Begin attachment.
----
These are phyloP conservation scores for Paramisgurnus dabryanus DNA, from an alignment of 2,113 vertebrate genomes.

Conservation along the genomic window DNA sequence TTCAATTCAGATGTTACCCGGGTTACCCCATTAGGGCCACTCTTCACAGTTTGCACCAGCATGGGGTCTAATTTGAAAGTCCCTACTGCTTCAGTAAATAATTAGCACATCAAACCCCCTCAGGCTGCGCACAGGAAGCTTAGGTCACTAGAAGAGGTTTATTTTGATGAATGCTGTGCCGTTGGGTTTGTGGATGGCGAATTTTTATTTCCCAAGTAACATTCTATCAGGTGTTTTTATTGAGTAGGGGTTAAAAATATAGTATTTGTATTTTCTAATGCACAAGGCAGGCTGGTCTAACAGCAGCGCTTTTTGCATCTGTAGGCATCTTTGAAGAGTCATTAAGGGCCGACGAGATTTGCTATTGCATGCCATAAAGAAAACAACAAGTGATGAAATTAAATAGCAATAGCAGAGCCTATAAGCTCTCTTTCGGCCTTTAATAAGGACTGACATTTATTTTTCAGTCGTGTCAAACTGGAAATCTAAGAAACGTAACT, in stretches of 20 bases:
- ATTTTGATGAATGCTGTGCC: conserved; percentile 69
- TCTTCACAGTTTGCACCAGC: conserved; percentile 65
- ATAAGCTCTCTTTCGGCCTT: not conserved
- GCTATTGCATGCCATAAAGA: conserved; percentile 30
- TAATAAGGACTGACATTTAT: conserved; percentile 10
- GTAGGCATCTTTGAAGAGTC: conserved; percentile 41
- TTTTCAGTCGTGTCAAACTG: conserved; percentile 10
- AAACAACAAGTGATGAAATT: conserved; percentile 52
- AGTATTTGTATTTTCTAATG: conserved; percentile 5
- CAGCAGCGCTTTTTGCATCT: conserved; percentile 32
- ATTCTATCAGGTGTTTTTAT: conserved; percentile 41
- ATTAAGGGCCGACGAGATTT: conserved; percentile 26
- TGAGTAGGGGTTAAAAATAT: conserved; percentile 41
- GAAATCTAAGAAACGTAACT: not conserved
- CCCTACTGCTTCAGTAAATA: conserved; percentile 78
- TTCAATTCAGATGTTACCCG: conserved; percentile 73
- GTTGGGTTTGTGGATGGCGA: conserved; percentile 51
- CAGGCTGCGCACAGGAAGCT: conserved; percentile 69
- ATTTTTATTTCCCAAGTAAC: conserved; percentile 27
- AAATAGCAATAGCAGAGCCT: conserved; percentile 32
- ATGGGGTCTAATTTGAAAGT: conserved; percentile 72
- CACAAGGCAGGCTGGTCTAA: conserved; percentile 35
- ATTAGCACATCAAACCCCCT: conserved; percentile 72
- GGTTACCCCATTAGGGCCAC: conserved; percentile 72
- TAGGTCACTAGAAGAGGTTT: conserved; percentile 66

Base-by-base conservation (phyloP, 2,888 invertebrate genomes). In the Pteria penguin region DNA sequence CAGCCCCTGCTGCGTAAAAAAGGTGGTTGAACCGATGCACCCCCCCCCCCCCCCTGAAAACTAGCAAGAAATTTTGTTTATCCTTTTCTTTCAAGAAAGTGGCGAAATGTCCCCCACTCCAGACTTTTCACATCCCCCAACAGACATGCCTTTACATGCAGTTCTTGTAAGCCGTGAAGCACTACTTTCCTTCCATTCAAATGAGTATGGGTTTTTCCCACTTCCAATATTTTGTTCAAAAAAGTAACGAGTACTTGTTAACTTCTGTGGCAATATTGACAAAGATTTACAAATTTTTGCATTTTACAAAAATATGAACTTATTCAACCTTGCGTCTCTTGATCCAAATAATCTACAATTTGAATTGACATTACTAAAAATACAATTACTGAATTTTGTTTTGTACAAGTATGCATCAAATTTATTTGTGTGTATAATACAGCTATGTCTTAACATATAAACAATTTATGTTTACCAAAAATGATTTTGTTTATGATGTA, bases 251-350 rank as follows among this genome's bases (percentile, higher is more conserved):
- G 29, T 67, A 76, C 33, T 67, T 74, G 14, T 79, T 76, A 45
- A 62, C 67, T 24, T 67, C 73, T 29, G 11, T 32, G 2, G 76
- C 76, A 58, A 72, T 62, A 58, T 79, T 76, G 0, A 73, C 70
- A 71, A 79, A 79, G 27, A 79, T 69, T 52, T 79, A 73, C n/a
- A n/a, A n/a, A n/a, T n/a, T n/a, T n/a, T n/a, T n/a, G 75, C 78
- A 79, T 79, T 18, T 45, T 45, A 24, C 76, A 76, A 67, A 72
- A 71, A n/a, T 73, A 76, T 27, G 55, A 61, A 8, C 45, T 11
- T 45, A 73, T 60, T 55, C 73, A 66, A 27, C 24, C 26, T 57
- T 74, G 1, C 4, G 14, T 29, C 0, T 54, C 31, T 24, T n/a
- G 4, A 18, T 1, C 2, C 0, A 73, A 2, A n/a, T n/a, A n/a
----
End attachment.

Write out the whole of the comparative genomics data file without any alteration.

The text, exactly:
These are phyloP conservation scores for Paramisgurnus dabryanus DNA, from an alignment of 2,113 vertebrate genomes.

Conservation along the genomic window DNA sequence TTCAATTCAGATGTTACCCGGGTTACCCCATTAGGGCCACTCTTCACAGTTTGCACCAGCATGGGGTCTAATTTGAAAGTCCCTACTGCTTCAGTAAATAATTAGCACATCAAACCCCCTCAGGCTGCGCACAGGAAGCTTAGGTCACTAGAAGAGGTTTATTTTGATGAATGCTGTGCCGTTGGGTTTGTGGATGGCGAATTTTTATTTCCCAAGTAACATTCTATCAGGTGTTTTTATTGAGTAGGGGTTAAAAATATAGTATTTGTATTTTCTAATGCACAAGGCAGGCTGGTCTAACAGCAGCGCTTTTTGCATCTGTAGGCATCTTTGAAGAGTCATTAAGGGCCGACGAGATTTGCTATTGCATGCCATAAAGAAAACAACAAGTGATGAAATTAAATAGCAATAGCAGAGCCTATAAGCTCTCTTTCGGCCTTTAATAAGGACTGACATTTATTTTTCAGTCGTGTCAAACTGGAAATCTAAGAAACGTAACT, in stretches of 20 bases:
- ATTTTGATGAATGCTGTGCC: conserved; percentile 69
- TCTTCACAGTTTGCACCAGC: conserved; percentile 65
- ATAAGCTCTCTTTCGGCCTT: not conserved
- GCTATTGCATGCCATAAAGA: conserved; percentile 30
- TAATAAGGACTGACATTTAT: conserved; percentile 10
- GTAGGCATCTTTGAAGAGTC: conserved; percentile 41
- TTTTCAGTCGTGTCAAACTG: conserved; percentile 10
- AAACAACAAGTGATGAAATT: conserved; percentile 52
- AGTATTTGTATTTTCTAATG: conserved; percentile 5
- CAGCAGCGCTTTTTGCATCT: conserved; percentile 32
- ATTCTATCAGGTGTTTTTAT: conserved; percentile 41
- ATTAAGGGCCGACGAGATTT: conserved; percentile 26
- TGAGTAGGGGTTAAAAATAT: conserved; percentile 41
- GAAATCTAAGAAACGTAACT: not conserved
- CCCTACTGCTTCAGTAAATA: conserved; percentile 78
- TTCAATTCAGATGTTACCCG: conserved; percentile 73
- GTTGGGTTTGTGGATGGCGA: conserved; percentile 51
- CAGGCTGCGCACAGGAAGCT: conserved; percentile 69
- ATTTTTATTTCCCAAGTAAC: conserved; percentile 27
- AAATAGCAATAGCAGAGCCT: conserved; percentile 32
- ATGGGGTCTAATTTGAAAGT: conserved; percentile 72
- CACAAGGCAGGCTGGTCTAA: conserved; percentile 35
- ATTAGCACATCAAACCCCCT: conserved; percentile 72
- GGTTACCCCATTAGGGCCAC: conserved; percentile 72
- TAGGTCACTAGAAGAGGTTT: conserved; percentile 66

Base-by-base conservation (phyloP, 2,888 invertebrate genomes). In the Pteria penguin region DNA sequence CAGCCCCTGCTGCGTAAAAAAGGTGGTTGAACCGATGCACCCCCCCCCCCCCCCTGAAAACTAGCAAGAAATTTTGTTTATCCTTTTCTTTCAAGAAAGTGGCGAAATGTCCCCCACTCCAGACTTTTCACATCCCCCAACAGACATGCCTTTACATGCAGTTCTTGTAAGCCGTGAAGCACTACTTTCCTTCCATTCAAATGAGTATGGGTTTTTCCCACTTCCAATATTTTGTTCAAAAAAGTAACGAGTACTTGTTAACTTCTGTGGCAATATTGACAAAGATTTACAAATTTTTGCATTTTACAAAAATATGAACTTATTCAACCTTGCGTCTCTTGATCCAAATAATCTACAATTTGAATTGACATTACTAAAAATACAATTACTGAATTTTGTTTTGTACAAGTATGCATCAAATTTATTTGTGTGTATAATACAGCTATGTCTTAACATATAAACAATTTATGTTTACCAAAAATGATTTTGTTTATGATGTA, bases 251-350 rank as follows among this genome's bases (percentile, higher is more conserved):
- G 29, T 67, A 76, C 33, T 67, T 74, G 14, T 79, T 76, A 45
- A 62, C 67, T 24, T 67, C 73, T 29, G 11, T 32, G 2, G 76
- C 76, A 58, A 72, T 62, A 58, T 79, T 76, G 0, A 73, C 70
- A 71, A 79, A 79, G 27, A 79, T 69, T 52, T 79, A 73, C n/a
- A n/a, A n/a, A n/a, T n/a, T n/a, T n/a, T n/a, T n/a, G 75, C 78
- A 79, T 79, T 18, T 45, T 45, A 24, C 76, A 76, A 67, A 72
- A 71, A n/a, T 73, A 76, T 27, G 55, A 61, A 8, C 45, T 11
- T 45, A 73, T 60, T 55, C 73, A 66, A 27, C 24, C 26, T 57
- T 74, G 1, C 4, G 14, T 29, C 0, T 54, C 31, T 24, T n/a
- G 4, A 18, T 1, C 2, C 0, A 73, A 2, A n/a, T n/a, A n/a